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on 15 September 2008
A Love Supreme is always the first Coltrane album to buy and, although there are many albums better suited for someone dipping their toe in the murky jazz waters in the hope of finding something to play at a dinner party, Meditations should follow on soon after. This is Coltrane's second master piece (the third is Ascension). It follows on from the Love Supreme sides in the canon of Coltrane's quest for devotional music and belies the concept that meditation should only ever be something done to the drifting sound of twee flutes. This is Coltrane searching passionately for the spiritual, looking for answers rather than waiting for them to drop in his lap. Consequently, this is music that demands that you listen - that you focus on the depth of the sound. It is not an easy jazz experience and will continue to turn people away from his music but for those that have got the ability to tune into Coltrane's concept, this is very rewarding music.
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on 21 September 2015
I have several Coltrane albums and have purposely kept away from the avant garde stuff. This one is too much for me - I find the first track is unlistenable and the rest aren't much better. Instead I'd recommend Ole, Crescent, Coltrane, Blue Train, Giant Steps or Coltrane Sounds.
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on 23 August 2000
This is one of those 'difficult' Coltrane albums. In parts, the playing is beautiful, particularly on the charming 'Serenity' - but overall you get the feeling that everyone is trying just a little too hard. Indeed, much of the album is lost in a discordant cacophony of noise - not what I expected, given the title. Those in the market for just one Coltrane release should look elsewhere - 'Giant Steps', or better still 'A Love Supreme' would be excellent places to begin.
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on 28 August 2006
As a Coltrane fan since I first heard him in the late 50s, for years I have thought this was his most finished work (and much superior to the more famous Love Supreme at least in the studio version; if you're interested in that, hear the live version in Live at Antibes and choose - it's quite different, and looks forward to Meditations). I understand and respect the views of the Coltrane fans above who don't like Meditations, but I want to make clear that there's another view.

Actually, I'm not crazy about Pharaoh Sanders as a musician either - outside Coltrane's use of him. Why did Coltrane use him, as he did quite selectively? He saw a role for him and you see this to perfection in Meditations. What he does fits Coltrane's purposes - this is a thought-through piece of music. Meditations is a suite, and the sum is greater than the parts (good as they are!). To hear Sanders (or Coltrane) in Meditations as if they're soloing like Coltrane in (the differently wonderful) Giant Steps seems to me to miss the point and the added dimension (which is, yes, structure and discipline like in Bartok string quartets). Finally, this is a studio recording. I've never heard of a live version. At the risk of being proved wrong by there being one somewhere or statements from Coltrane to the contrary, I think that's because Coltrane felt he'd achieved the total effect he wanted. One-offs are very unusual in Coltrane's work (Transition may be another, though as with Meditations there are sketches. Transition is great, and a suite without Sanders...but I think Meditations is even better, a more all-embracing work.) Meditations is, unusually for a jazz work, greater than the individual musicians who created it, but like all jazz, it can't be created by anyone else!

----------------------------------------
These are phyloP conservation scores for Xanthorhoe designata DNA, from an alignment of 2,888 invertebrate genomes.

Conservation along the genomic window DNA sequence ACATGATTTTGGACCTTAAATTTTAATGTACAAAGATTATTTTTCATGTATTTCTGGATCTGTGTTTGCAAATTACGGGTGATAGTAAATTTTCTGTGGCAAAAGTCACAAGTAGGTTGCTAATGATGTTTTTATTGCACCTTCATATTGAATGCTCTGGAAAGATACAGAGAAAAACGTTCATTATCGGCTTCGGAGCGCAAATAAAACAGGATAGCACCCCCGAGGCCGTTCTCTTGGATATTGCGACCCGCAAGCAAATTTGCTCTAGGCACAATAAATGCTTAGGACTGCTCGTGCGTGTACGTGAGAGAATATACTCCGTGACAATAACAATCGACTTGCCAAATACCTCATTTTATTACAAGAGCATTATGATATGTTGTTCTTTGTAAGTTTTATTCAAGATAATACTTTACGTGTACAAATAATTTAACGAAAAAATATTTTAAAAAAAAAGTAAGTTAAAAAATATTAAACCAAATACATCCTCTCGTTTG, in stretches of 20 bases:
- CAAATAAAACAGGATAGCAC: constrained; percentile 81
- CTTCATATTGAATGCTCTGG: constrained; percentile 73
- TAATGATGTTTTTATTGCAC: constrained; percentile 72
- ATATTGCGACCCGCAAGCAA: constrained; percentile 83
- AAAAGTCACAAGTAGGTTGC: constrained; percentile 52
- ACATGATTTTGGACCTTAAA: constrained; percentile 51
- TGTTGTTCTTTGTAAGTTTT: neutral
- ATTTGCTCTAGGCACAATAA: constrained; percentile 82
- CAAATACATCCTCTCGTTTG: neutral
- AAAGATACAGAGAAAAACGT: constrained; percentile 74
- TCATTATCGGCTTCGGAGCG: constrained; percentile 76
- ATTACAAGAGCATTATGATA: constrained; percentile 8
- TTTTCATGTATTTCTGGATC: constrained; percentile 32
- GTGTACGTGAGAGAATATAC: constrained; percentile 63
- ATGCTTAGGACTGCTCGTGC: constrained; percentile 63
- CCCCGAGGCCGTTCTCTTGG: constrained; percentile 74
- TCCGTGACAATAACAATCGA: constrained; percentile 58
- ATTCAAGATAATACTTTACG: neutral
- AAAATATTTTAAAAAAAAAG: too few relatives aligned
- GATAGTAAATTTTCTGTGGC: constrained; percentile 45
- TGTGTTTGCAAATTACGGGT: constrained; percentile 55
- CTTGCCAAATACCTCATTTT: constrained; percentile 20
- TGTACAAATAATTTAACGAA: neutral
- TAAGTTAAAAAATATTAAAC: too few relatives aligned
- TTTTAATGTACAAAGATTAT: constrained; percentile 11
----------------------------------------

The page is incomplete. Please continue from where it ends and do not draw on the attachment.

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VINE VOICEon 9 September 2001
The first post Classic Quartet studio album, with the additions of Pharoah Sanders and Rasheed Ali. McCoy Tyner and Elvin Jones left soon after this, and it's easy to see why. Coltrane was bursting with new ideas, but he didn't seem to know quite where he was going here and some of the music is confusing and cluttered. 'The Father and the Son and the Holy Ghost is almost unlistenable, especially when the nauseating Sanders starts his excrutiating solo. However the close of the album,from Tyner's piano solo at the end of 'Consequences' and through 'Serenity' is absolutely exsquisite,and there are moments of inspiration elsewhere,but inconsistency is the overall impression. Coltrane actually recorded the same suite earlier in the same year with just the quartet,which was posthomously released as'First Meditations'.The earlier version is far superior, especially 'Love'and is for me one of his very finest recordings. Hard to believe that Coltrane felt the need to re-record it .
Overall, I would recommend this to Coltrane fans who want to collect everything significant he recorded or who can happily stomach his most intense music; there are moments of genius here,but if it's a choice between the two, definitely go for the magnificent 'First Meditations'
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on 31 May 2012
An excellent service plus good price for a true masterpiece. This is Trane abandoning known paths for a risky bet, a bet on his own and unique musical expression, a bet that McCoy Tyner and Elvin Jones didn't want to follow. It has to be listened.
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